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news and thoughts on and around the development of the iCite net
by Jay Fienberg

Schema (namespace) aggregation readers

posted: Aug 11, 2003 4:34:23 PM

Jon Udell has written a good summary of a lot of the recent discussion about XML, RDF and namespaces in his post today on Symbol grounding and extensible aggregators. I have been trying to keep up with a number of these discussions, as they are very relevant to the iCite net.

Whatever structure is used to represent information—whether it is a node of information, or a list or a tree or a graph of node relationships, processing that information requires some querying of that structure. And, forming the query and working with the query results means either knowing something about that structure or being able to figure something about it.

XML and RDF both do certain things consistently which provide a structural pattern that can be understood by parsers. For example, opening tags and closing tags in XML provide a pattern that you won't expect to find in a plain text file.

I think what can be said about RDF over XML is that the RDF structure provides a pattern that is more consistent to figure out, in terms of its general logical meaning. RDF/XML is, in the general case, a richer structural pattern than XML.

But, in a practical application like reading a RSS-type feed, generally the feed reader is looking for particular things. For example, every RSS-type reader I have ever seen looks for things like posts, post titles, post timestamps, etc. In other words, these RSS-type readers aren't trying to figure much, if anything out, about the information based on its structure.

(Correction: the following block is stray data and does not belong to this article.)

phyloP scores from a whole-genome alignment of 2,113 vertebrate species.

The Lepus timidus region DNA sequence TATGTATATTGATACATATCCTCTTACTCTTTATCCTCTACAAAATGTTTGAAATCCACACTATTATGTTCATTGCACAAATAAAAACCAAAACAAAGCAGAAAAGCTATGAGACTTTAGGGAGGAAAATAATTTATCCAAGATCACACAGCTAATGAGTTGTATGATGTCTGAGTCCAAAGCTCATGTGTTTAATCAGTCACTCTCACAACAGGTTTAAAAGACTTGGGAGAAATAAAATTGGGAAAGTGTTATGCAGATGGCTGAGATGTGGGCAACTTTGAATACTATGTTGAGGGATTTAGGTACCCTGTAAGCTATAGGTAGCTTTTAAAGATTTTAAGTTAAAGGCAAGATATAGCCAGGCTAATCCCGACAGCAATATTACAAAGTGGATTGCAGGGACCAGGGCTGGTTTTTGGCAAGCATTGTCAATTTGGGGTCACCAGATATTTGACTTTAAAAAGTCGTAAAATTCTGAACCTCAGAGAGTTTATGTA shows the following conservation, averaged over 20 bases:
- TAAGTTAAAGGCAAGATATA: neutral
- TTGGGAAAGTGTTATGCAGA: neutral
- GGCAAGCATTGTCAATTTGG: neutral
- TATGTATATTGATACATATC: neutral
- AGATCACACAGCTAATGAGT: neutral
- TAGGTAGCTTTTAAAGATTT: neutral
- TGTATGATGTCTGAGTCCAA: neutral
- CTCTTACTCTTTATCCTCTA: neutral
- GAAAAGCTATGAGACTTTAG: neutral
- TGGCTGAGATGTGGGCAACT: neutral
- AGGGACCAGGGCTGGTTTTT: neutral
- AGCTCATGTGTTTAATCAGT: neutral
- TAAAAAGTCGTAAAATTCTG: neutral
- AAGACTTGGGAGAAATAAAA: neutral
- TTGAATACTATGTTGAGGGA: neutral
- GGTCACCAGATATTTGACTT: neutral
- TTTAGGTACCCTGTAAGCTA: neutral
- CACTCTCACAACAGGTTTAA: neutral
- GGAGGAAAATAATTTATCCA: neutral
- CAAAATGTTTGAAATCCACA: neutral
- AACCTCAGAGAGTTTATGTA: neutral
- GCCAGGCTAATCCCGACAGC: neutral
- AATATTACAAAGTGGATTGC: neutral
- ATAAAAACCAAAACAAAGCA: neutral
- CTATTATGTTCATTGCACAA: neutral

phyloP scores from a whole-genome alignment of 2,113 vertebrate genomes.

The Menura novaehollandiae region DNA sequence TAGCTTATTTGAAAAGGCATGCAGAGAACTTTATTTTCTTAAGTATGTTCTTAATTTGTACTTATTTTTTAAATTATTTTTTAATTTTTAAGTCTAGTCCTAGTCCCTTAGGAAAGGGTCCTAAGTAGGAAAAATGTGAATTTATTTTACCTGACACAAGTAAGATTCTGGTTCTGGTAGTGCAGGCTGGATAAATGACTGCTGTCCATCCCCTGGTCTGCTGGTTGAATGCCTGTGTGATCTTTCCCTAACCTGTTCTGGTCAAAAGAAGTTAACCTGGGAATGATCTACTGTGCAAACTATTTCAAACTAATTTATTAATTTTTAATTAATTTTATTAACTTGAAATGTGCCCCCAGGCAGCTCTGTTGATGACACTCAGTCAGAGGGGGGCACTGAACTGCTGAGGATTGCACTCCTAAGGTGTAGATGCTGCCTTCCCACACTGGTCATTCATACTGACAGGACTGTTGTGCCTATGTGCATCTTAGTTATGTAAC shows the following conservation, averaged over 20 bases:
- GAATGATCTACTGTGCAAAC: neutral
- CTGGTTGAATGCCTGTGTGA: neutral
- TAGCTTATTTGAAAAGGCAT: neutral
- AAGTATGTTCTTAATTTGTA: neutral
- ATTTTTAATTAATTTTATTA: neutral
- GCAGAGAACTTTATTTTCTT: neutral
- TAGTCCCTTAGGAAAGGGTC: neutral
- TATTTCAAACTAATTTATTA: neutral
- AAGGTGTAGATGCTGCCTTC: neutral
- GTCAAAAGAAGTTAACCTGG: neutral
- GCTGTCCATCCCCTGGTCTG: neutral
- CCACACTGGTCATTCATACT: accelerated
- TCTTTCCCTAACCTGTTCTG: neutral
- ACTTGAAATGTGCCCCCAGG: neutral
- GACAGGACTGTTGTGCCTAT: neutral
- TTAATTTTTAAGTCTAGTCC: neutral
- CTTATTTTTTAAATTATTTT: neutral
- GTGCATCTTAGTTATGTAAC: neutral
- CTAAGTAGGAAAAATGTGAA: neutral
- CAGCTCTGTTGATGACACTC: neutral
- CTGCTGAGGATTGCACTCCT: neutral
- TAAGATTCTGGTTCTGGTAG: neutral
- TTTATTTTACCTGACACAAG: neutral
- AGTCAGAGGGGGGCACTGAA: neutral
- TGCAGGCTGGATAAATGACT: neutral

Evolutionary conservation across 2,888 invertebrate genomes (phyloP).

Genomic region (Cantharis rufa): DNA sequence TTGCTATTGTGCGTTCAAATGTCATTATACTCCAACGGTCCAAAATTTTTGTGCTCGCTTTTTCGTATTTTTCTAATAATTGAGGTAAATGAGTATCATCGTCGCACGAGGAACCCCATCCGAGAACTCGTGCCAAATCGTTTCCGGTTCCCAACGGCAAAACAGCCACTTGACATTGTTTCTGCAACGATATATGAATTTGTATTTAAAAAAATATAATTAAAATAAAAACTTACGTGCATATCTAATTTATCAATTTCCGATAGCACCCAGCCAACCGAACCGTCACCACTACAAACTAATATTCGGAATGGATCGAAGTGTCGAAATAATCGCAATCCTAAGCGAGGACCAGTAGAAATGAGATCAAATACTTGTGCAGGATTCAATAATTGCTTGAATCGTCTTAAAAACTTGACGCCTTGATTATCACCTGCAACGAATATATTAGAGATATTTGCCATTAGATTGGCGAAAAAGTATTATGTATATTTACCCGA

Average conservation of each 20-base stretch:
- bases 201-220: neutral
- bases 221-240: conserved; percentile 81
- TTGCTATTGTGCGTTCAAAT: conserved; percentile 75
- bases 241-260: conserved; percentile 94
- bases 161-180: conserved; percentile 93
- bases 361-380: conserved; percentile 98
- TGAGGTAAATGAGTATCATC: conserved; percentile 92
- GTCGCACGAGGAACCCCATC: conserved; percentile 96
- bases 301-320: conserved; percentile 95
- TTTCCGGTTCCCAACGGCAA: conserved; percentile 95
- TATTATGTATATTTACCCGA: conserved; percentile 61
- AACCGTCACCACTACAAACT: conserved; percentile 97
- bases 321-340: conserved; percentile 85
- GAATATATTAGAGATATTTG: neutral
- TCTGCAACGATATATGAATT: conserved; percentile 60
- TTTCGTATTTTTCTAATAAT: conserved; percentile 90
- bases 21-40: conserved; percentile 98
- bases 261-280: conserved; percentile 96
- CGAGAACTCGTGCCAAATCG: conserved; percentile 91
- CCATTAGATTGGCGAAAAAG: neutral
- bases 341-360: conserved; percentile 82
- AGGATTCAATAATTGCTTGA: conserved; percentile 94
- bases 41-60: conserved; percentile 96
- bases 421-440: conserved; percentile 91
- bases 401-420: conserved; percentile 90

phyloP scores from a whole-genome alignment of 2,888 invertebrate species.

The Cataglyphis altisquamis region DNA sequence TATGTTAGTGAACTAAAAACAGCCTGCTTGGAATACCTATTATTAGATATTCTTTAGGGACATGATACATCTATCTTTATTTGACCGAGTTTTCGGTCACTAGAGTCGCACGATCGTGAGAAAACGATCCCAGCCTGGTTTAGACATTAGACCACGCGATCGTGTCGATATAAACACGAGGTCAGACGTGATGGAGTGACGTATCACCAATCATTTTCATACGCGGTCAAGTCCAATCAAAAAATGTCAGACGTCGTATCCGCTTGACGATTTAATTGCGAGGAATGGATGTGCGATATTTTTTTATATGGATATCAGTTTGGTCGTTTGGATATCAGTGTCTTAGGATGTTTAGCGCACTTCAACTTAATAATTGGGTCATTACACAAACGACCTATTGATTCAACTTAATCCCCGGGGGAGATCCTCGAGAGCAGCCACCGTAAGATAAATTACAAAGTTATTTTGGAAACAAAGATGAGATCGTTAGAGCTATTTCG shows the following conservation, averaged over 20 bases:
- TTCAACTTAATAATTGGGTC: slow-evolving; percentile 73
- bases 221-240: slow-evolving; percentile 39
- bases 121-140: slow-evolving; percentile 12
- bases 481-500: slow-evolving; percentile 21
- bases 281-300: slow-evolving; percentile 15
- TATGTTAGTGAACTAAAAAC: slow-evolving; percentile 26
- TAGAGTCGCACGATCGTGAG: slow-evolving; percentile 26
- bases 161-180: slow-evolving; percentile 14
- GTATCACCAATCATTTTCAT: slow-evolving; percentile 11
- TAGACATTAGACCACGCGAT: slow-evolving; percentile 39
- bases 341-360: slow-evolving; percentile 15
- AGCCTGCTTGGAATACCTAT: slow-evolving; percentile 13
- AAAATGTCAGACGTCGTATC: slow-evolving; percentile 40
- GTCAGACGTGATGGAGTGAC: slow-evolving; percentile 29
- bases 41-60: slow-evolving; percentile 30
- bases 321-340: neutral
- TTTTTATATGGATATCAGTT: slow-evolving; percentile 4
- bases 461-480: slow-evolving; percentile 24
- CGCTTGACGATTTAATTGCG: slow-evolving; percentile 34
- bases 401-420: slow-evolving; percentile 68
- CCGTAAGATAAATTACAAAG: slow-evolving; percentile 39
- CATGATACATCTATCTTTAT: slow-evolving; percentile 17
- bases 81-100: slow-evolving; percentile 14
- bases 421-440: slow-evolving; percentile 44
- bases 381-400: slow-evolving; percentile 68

This "knowing things ahead of time" context, I think, frames some of the reaction towards RDF and assumption that XML is quite sufficient for RSS-type feeds. From this perspective, namespaces just allow one to add other things to look for that aren't the core things already being looked for.

What I think is an interesting issue, and what I think Jon is getting at in his post, is how does an information reader know to look for new types of information and then know what to do with what it finds?

With the iCite net, I have a particular application through which I am building an experiment with this. In the iCite net, each iCite's attribute set (domain schema and domain operators) is published as an iCite, and can be subscribed to (used) by other iCites.

As I mentioned in my recent post about Are RSS and Atom/N/Echo/Pie formats suffering too tightly coupled MVC?, iCites look to expose information models and controllers the way web pages expose the views.

What is interesting about web pages, as an example, is that each new page can totally change the user interface. A button concept can go from being a grey box to being a picture of Marc Canter in Kindergarden.

Similarly, I am interested in exploring applications where the "browser" can support data structure and operational changes with each new "page". Web pages already do this, but within a relatively limited range of data structure and operational possibilities. At least, I think with the iCite net, that range can be extended.

I think both XML and RDF proponents have imagined this kind of browser-application that is hip to model, view and controller extensibility. And, I may be incorrect in this assumption, but I think the RDF focus is more on model extensibility (e.g., RDF databases) and the XML focus is more on controller extensibility (e.g., web services) and view extensibility (e.g., XSLT and CSS).

In my own focus, I basically just think what would be interesting would be, the way every web user can create and post a blog post or web page and link to others, if they could also create a schema / namespace / data structure and web service and link (interoperate / aggregate) those with others.

I think, like blogging, there are fun and natural ways to do this.

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trackback from: the iCite net development blog
posted: Aug 11, 2003 7:51:25 PM
title: Fractal Model-View-Controller as the web

I have been talking recently about the MVC, model-view-controller, pattern, and I wanted to summarize my observation about it and what I see as its significance as a pattern of the web and of microcontent.

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